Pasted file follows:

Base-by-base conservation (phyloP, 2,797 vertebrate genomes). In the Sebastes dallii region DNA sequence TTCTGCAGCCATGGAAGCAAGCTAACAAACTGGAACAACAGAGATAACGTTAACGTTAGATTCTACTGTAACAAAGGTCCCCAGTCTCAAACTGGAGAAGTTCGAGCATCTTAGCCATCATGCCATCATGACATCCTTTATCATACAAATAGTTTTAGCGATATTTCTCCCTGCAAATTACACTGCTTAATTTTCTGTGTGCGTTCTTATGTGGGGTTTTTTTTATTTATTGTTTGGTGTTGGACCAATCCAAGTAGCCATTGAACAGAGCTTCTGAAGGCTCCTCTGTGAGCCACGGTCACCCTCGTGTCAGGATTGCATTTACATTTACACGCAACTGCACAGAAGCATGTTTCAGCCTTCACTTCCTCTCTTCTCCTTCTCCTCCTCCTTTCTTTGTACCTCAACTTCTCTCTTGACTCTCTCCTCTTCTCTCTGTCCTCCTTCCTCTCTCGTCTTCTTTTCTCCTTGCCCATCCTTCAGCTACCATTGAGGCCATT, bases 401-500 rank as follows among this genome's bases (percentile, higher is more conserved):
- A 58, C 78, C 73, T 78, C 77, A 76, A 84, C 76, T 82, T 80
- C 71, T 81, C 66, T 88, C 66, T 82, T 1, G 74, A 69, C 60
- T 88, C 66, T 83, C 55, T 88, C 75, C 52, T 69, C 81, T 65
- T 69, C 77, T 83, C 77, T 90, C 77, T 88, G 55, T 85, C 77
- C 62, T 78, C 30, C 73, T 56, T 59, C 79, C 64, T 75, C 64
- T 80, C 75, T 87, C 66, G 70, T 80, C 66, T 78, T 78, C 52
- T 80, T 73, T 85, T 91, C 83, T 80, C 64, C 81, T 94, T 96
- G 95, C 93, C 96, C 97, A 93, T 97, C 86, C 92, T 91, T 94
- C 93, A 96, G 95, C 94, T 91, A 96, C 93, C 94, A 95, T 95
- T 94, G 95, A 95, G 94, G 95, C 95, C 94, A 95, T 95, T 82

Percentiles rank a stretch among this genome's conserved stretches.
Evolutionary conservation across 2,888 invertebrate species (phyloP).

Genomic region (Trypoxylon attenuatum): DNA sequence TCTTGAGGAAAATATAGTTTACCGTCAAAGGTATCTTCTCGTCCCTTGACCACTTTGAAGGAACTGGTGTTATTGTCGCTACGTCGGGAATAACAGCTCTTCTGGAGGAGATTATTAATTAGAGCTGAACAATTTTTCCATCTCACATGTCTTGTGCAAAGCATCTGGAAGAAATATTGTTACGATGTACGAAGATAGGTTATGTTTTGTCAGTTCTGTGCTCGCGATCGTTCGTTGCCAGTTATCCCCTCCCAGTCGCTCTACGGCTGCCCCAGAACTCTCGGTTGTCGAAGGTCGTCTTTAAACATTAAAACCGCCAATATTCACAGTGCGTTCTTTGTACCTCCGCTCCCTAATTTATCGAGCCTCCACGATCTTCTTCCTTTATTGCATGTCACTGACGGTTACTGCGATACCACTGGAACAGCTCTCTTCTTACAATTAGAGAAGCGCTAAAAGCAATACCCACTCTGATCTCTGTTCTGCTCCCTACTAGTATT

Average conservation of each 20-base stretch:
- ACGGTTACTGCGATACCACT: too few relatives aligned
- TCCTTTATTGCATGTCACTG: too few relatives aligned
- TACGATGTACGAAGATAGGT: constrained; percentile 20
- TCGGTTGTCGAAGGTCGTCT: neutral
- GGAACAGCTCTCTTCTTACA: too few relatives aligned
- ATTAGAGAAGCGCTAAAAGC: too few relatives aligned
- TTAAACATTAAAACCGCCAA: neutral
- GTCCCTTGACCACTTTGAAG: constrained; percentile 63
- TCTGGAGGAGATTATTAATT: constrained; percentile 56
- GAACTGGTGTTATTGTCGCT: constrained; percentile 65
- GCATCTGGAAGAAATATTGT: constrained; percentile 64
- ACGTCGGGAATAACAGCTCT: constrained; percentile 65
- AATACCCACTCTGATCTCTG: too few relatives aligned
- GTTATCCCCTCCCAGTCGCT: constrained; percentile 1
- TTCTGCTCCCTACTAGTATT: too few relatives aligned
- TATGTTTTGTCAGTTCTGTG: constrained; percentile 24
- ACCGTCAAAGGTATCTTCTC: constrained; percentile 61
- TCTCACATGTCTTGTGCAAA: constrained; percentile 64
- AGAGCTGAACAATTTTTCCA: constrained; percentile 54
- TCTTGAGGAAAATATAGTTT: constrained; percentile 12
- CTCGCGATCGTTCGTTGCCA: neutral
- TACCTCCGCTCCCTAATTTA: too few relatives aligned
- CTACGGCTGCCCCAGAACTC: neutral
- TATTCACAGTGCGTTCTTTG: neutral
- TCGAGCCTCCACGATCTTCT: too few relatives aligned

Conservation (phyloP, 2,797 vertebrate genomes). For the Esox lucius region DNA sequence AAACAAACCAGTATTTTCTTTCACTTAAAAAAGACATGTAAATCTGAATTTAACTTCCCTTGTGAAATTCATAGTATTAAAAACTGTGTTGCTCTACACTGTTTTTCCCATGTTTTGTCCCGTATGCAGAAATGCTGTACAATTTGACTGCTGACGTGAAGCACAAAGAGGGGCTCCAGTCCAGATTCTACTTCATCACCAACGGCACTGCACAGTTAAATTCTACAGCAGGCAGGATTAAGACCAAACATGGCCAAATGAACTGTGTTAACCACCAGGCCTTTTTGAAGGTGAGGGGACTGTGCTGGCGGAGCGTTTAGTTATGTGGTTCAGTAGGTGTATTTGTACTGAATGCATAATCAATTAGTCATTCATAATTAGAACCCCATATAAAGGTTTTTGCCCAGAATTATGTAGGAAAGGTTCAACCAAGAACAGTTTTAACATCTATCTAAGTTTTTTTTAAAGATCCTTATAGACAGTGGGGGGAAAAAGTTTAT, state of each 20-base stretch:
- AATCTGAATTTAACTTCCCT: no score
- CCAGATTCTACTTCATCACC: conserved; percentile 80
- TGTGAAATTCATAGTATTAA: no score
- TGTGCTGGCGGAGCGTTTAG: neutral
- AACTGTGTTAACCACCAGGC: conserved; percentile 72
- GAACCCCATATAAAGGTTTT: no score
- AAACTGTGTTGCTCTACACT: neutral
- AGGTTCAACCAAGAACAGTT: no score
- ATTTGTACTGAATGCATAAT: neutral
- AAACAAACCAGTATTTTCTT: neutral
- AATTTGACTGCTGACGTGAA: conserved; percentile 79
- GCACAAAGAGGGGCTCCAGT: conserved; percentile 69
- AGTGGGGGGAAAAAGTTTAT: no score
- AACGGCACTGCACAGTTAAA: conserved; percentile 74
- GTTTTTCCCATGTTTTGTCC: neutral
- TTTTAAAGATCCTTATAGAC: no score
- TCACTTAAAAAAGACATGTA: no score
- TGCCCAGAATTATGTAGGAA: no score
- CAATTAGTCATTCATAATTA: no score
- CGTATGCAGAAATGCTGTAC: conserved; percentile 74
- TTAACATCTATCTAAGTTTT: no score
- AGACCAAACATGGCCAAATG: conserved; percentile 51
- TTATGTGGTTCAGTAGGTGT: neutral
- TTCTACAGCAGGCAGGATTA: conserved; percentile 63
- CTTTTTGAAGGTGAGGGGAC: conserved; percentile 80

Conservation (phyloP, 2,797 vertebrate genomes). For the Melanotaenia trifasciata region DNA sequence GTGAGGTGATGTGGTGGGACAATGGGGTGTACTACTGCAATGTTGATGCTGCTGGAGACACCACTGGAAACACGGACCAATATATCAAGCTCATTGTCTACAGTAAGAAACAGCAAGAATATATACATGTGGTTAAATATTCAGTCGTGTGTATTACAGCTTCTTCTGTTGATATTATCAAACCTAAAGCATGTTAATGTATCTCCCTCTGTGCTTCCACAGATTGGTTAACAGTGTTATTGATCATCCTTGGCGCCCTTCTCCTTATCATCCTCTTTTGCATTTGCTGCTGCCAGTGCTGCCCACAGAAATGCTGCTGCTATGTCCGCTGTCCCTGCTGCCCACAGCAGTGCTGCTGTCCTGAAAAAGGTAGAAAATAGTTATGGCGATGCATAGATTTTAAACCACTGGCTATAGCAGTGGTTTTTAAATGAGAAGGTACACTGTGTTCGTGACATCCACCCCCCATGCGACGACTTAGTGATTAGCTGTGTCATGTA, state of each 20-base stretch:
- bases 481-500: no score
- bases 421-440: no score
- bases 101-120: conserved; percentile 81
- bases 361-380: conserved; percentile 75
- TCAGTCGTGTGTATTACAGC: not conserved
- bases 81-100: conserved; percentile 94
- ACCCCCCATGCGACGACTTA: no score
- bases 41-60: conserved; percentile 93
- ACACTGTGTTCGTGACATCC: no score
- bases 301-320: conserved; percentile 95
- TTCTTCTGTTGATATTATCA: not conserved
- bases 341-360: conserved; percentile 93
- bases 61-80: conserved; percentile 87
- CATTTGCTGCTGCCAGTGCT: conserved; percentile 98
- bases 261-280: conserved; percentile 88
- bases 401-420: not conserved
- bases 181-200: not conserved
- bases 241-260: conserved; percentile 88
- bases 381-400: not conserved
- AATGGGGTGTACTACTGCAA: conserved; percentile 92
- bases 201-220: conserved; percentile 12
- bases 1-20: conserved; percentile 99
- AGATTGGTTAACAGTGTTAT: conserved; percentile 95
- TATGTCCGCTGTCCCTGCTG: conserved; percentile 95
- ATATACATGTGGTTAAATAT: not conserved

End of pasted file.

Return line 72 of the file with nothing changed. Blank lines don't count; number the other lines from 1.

- TCAGTCGTGTGTATTACAGC: not conserved